So check with the TV station for starters. If you plan on shooting documentary footage, or contributing news footage on a regular basis, consider a camera upgrade.

     

    Thanks

     

    Jeff Pulera

    Safe Harbor Computers

    in reply to: How to capture video from DV through USB #210845
    AvatarSafeHarbor
    Participant

    DV takes about 13GB per hour when captured as DV via Firewire (keeping it native). Always. Don't know where that 5GB figure comes from.

     

    To capture DV footage natively, one MUST use a Firewire (1394) connection to the computer. DV cannot be captured natively via USB.

     

    A different option for someone without access to a computer with Firewire is to buy some type of capture device that can accept an analog video signal, such as Composite or S-video, as an input from the camcorder.

     

    This device MIGHT connect via USB to the computer, but it is NOT capturing "DV" video. It will compress the analog video using MPEG-2 or H.264 to bring the file size and data rate down to something that USB can keep up with. These are budget units that will have poor video quality. But maybe good enough for your needs.

     

    On the higher end, something like a Matrox MX02 Mini or Black Magic Intensity Pro connect to a PC via PCI-e card interface, and can capture the analog signal using a high-quality AVI codec, or even as uncompressed video (if the hard drive is adequate).

     

    I just went to Amazon and entered "USB video capture" and there are PLENTY of very cheap USB units with the "yellow-red-white" analog RCA inputs, so maybe that will meet your needs. But it is not "DV capture for certain. Perhaps your local big-box electronics store might have something similar, though you will pay a lot more.

     

    Thank you

     

    Jeff Pulera

    Safe Harbor

     

     

     

     

     

    in reply to: How to capture video from DV through USB #210822
    AvatarSafeHarbor
    Participant

    Video from MiniDV tape can never be captured via USB, you must use the Firewire 1394 port. Many video cameras can capture still images and that is what the USB port would be for.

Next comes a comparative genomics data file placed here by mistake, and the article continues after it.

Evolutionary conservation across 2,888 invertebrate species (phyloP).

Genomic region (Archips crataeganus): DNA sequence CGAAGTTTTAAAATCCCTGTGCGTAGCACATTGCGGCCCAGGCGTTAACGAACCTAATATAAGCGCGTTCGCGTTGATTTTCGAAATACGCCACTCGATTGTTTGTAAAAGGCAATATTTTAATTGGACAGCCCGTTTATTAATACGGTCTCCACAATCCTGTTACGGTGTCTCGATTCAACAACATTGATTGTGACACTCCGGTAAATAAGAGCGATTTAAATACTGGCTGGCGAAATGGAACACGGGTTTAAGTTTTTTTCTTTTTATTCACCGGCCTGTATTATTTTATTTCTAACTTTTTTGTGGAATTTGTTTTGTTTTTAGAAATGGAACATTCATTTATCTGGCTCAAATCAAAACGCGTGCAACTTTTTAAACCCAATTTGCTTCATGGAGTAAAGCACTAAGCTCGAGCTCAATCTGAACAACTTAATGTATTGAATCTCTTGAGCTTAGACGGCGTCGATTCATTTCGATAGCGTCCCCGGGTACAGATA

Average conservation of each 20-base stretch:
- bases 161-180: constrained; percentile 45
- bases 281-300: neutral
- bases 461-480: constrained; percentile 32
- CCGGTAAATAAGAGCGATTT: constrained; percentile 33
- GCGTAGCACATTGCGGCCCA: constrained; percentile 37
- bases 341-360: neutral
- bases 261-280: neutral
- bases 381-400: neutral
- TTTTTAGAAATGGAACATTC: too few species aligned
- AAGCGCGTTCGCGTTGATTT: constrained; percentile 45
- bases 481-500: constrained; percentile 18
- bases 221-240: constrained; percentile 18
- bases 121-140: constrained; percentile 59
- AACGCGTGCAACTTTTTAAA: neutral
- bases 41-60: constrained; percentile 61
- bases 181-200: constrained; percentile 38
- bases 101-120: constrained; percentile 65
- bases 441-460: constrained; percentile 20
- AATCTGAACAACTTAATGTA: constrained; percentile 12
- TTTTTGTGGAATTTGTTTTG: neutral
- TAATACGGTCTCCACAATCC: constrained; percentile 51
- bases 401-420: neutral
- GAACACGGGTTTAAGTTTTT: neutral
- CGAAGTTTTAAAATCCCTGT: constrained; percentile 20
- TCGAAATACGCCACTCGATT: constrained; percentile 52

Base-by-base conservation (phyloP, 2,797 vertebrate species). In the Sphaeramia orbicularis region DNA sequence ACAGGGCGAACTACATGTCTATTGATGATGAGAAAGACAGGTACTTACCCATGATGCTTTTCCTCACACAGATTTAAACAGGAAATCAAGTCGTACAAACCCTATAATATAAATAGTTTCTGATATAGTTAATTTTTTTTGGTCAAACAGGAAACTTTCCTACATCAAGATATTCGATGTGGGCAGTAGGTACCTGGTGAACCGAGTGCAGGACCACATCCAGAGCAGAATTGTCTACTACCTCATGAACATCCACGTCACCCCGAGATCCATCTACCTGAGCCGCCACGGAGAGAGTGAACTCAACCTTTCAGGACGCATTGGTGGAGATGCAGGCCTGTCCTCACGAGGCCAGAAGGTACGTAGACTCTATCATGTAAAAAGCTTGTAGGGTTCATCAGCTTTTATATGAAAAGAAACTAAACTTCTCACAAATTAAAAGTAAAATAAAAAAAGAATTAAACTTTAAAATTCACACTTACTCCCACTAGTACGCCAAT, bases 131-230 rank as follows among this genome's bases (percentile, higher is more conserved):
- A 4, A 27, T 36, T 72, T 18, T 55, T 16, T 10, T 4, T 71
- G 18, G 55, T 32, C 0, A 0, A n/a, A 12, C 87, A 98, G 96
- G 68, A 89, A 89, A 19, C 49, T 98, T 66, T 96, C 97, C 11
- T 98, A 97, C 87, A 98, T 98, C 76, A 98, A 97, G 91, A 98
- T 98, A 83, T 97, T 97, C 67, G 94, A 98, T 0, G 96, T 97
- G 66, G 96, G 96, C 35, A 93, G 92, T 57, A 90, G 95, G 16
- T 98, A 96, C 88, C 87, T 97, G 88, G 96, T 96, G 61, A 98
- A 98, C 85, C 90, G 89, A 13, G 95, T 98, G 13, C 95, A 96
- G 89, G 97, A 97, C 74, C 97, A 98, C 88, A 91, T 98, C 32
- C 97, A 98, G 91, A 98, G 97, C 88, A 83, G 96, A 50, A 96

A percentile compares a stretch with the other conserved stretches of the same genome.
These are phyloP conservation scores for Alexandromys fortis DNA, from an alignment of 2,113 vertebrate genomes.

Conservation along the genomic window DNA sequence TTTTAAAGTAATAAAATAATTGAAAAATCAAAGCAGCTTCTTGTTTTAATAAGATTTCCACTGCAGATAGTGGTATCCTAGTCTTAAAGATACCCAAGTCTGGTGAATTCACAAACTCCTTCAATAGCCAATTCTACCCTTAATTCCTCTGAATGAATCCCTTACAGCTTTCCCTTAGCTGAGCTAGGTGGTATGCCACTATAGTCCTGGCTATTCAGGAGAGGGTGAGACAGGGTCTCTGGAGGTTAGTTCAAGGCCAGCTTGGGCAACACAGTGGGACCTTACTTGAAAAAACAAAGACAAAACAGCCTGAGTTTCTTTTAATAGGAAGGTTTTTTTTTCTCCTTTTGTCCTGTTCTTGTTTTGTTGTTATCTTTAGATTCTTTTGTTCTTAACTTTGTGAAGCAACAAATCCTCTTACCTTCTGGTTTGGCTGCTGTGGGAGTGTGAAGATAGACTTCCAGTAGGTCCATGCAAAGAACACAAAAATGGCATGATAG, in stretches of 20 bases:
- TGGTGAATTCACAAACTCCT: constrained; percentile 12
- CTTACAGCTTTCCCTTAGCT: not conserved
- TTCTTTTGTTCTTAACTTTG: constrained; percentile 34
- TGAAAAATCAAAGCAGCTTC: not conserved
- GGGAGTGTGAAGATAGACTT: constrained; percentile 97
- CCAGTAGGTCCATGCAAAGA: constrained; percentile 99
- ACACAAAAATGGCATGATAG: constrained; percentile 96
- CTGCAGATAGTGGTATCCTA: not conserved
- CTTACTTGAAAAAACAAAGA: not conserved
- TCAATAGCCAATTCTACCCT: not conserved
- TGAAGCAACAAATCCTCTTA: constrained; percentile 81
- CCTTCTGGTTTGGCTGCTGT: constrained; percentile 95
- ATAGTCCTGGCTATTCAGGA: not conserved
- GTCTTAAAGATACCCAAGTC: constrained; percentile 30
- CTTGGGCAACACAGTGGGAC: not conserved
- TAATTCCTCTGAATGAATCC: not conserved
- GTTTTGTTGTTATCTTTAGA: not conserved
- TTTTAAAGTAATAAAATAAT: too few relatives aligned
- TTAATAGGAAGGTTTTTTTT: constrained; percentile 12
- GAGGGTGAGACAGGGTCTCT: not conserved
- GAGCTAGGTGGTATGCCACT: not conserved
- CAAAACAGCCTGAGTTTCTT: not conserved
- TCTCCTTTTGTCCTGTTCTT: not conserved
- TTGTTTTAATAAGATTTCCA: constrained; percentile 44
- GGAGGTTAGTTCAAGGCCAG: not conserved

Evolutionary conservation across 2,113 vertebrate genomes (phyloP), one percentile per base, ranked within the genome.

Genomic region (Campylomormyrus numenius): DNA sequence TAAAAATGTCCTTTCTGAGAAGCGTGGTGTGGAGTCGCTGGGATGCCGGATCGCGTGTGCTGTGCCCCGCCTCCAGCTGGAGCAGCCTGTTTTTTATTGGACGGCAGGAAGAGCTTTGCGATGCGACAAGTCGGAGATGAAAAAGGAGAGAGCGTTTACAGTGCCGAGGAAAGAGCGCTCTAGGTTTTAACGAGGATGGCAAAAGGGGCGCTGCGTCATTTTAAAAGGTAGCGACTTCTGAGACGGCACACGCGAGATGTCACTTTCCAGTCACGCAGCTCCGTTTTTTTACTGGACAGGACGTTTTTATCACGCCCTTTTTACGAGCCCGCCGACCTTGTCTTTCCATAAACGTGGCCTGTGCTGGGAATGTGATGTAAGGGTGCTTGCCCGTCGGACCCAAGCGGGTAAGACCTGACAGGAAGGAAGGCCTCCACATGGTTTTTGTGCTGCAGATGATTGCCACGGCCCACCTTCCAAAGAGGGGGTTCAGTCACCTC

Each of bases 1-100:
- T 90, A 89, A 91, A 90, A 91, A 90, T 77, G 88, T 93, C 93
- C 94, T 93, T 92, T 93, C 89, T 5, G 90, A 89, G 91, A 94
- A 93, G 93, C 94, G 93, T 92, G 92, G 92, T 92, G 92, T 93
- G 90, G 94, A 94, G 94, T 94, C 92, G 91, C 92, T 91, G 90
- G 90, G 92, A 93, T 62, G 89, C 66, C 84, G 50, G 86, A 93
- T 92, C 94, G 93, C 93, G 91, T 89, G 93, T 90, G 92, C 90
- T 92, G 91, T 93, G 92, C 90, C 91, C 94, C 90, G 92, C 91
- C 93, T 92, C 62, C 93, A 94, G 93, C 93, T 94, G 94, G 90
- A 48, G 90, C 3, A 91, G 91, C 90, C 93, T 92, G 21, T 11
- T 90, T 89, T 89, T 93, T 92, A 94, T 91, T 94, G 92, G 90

Thanks

     

    Jeff Pulera

    Safe Harbor Computers

    in reply to: Help with burning dvd #210257
    AvatarSafeHarbor
    Participant

    Best to not encode twice if you can help it. From Premiere, you can use Adobe Media Encoder to create the DVD assets directly. Choose "MPEG-2 DVD" as the FORMAT, then use the appropriate PRESET such as "NTSC Widescreen Progressive". Adjust the bitrate if necessary to fit the content on a DVD – there are bitrate calculators online to help with that. Note that this method creates separate video and audio files, .m2v and .wav, which are what Adobe Encore expects.

     

    Third-party DVD authoring software might not accept the two files and may require a multiplexed file (audio and video combined). If so, rather than using H.264 which has a lot of compression, consider a "lossless" .avi codec such as UT or Lagarith. This will create a much larger file, but with the very minimum of compression loss, then your DVD software can transcode that high-quality intermediate file to the required MPEG-2 format.

     

    Thanks

     

    Jeff Pulera
    Safe Harbor Computers

     

    in reply to: Wedding Lighting on Camera? #209999
    AvatarSafeHarbor
    Participant

    I've been using a Z96 led light from F&V for a few years and absolutely love it! Runs on either AA batts or Sony camera battery. Dimmable, includes magentic diffusion filters.  Very even lighting, no hotspot. Turn the power down for closer shooting, crank it up for farther shots. No way you can shoot receptions with room lighting only. Many of the DJ packages no longer include ANY lights – the venue dims their lighting down to nothing for the dancing and that's it, it's very dark a lot of times. Extra light is a must.

     

    Did a wedding at a botanical garden recently, and the couple and officiant were going to be standing under a gazebo. I realized prior to the ceremony that by the time the ceremony would take place, it was going to be getting pretty dark out, and NO lights were provided (no one thought of it I guess) – I would have no chance at all of decent video!

     

    I actually took the LED light and duct-taped it up inside the front edge of the gazebo shining down on the 3 people, and it looked great for my two cameras placed several years away. Became an instant hero with the photographer, and I'm sure the guests also appreciated being able to see something that otherwise would've been very, very dark.

     

    Don't get a cheap light…the Z96 is well under $200 and worth every cent. I've tried smaller lights and beyond a few feet, useless.

     

    Thanks

     

    Jeff Pulera

     

    in reply to: How big a deal is PAL recording? #209676
    AvatarSafeHarbor
    Participant

    In deference to the world's foremost video expert, Dr. Gideon Peter Tunguy-Demarais, I have removed my offending post. 

     

    Best regards,

     

    Jeff Pulera

    in reply to: Audio for a talk show? #209507
    AvatarSafeHarbor
    Participant

    If the budget is tight, Radio Shack sells a decent wired lavalier microphone for maybe $30-40, and you'll also want to get a "headphone extension cable" so that the wire will reach your camcorder. If you record to a digital recorder, as mentioned you can't monitor to know what you are recording, plus you also then have to sync the audio later in post. The lav option would seem best suited to your needs. Nice thing is no dropouts/hiss that one can get with a wireless, just nice clean sound.

     

    Thanks

     

    Jeff

Viewing 15 posts - 1 through 15 (of 58 total)